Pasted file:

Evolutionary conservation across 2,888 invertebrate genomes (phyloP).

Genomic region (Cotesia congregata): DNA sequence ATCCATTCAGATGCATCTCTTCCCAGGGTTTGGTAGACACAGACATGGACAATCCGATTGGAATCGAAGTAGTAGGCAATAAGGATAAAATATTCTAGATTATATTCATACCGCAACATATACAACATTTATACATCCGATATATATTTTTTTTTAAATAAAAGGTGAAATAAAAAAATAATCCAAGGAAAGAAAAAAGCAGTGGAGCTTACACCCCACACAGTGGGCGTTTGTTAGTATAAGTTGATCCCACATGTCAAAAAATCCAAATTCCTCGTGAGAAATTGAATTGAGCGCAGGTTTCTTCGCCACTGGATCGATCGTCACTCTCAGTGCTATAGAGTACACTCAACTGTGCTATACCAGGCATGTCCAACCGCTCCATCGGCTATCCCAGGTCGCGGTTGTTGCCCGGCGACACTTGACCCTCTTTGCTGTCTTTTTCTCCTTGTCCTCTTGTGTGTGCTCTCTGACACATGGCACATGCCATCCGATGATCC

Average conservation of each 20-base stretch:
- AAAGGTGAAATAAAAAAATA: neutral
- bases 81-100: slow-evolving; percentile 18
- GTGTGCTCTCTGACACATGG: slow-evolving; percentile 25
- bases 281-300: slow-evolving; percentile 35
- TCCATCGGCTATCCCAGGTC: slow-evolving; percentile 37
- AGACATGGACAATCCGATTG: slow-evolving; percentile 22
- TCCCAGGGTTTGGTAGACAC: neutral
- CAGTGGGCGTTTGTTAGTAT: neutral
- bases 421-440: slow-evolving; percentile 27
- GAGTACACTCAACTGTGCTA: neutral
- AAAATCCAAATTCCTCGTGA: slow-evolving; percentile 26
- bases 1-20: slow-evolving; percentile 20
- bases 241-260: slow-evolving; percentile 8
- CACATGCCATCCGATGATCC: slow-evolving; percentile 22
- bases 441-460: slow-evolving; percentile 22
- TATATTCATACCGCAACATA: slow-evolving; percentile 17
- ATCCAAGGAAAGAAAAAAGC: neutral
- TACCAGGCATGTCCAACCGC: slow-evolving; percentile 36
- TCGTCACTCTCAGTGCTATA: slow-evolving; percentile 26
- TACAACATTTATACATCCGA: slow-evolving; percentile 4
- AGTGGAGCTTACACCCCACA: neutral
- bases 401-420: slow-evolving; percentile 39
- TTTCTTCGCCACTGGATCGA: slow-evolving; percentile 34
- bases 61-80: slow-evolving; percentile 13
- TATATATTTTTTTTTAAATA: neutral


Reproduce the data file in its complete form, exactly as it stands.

Evolutionary conservation across 2,888 invertebrate genomes (phyloP).

Genomic region (Cotesia congregata): DNA sequence ATCCATTCAGATGCATCTCTTCCCAGGGTTTGGTAGACACAGACATGGACAATCCGATTGGAATCGAAGTAGTAGGCAATAAGGATAAAATATTCTAGATTATATTCATACCGCAACATATACAACATTTATACATCCGATATATATTTTTTTTTAAATAAAAGGTGAAATAAAAAAATAATCCAAGGAAAGAAAAAAGCAGTGGAGCTTACACCCCACACAGTGGGCGTTTGTTAGTATAAGTTGATCCCACATGTCAAAAAATCCAAATTCCTCGTGAGAAATTGAATTGAGCGCAGGTTTCTTCGCCACTGGATCGATCGTCACTCTCAGTGCTATAGAGTACACTCAACTGTGCTATACCAGGCATGTCCAACCGCTCCATCGGCTATCCCAGGTCGCGGTTGTTGCCCGGCGACACTTGACCCTCTTTGCTGTCTTTTTCTCCTTGTCCTCTTGTGTGTGCTCTCTGACACATGGCACATGCCATCCGATGATCC

Average conservation of each 20-base stretch:
- AAAGGTGAAATAAAAAAATA: neutral
- bases 81-100: slow-evolving; percentile 18
- GTGTGCTCTCTGACACATGG: slow-evolving; percentile 25
- bases 281-300: slow-evolving; percentile 35
- TCCATCGGCTATCCCAGGTC: slow-evolving; percentile 37
- AGACATGGACAATCCGATTG: slow-evolving; percentile 22
- TCCCAGGGTTTGGTAGACAC: neutral
- CAGTGGGCGTTTGTTAGTAT: neutral
- bases 421-440: slow-evolving; percentile 27
- GAGTACACTCAACTGTGCTA: neutral
- AAAATCCAAATTCCTCGTGA: slow-evolving; percentile 26
- bases 1-20: slow-evolving; percentile 20
- bases 241-260: slow-evolving; percentile 8
- CACATGCCATCCGATGATCC: slow-evolving; percentile 22
- bases 441-460: slow-evolving; percentile 22
- TATATTCATACCGCAACATA: slow-evolving; percentile 17
- ATCCAAGGAAAGAAAAAAGC: neutral
- TACCAGGCATGTCCAACCGC: slow-evolving; percentile 36
- TCGTCACTCTCAGTGCTATA: slow-evolving; percentile 26
- TACAACATTTATACATCCGA: slow-evolving; percentile 4
- AGTGGAGCTTACACCCCACA: neutral
- bases 401-420: slow-evolving; percentile 39
- TTTCTTCGCCACTGGATCGA: slow-evolving; percentile 34
- bases 61-80: slow-evolving; percentile 13
- TATATATTTTTTTTTAAATA: neutral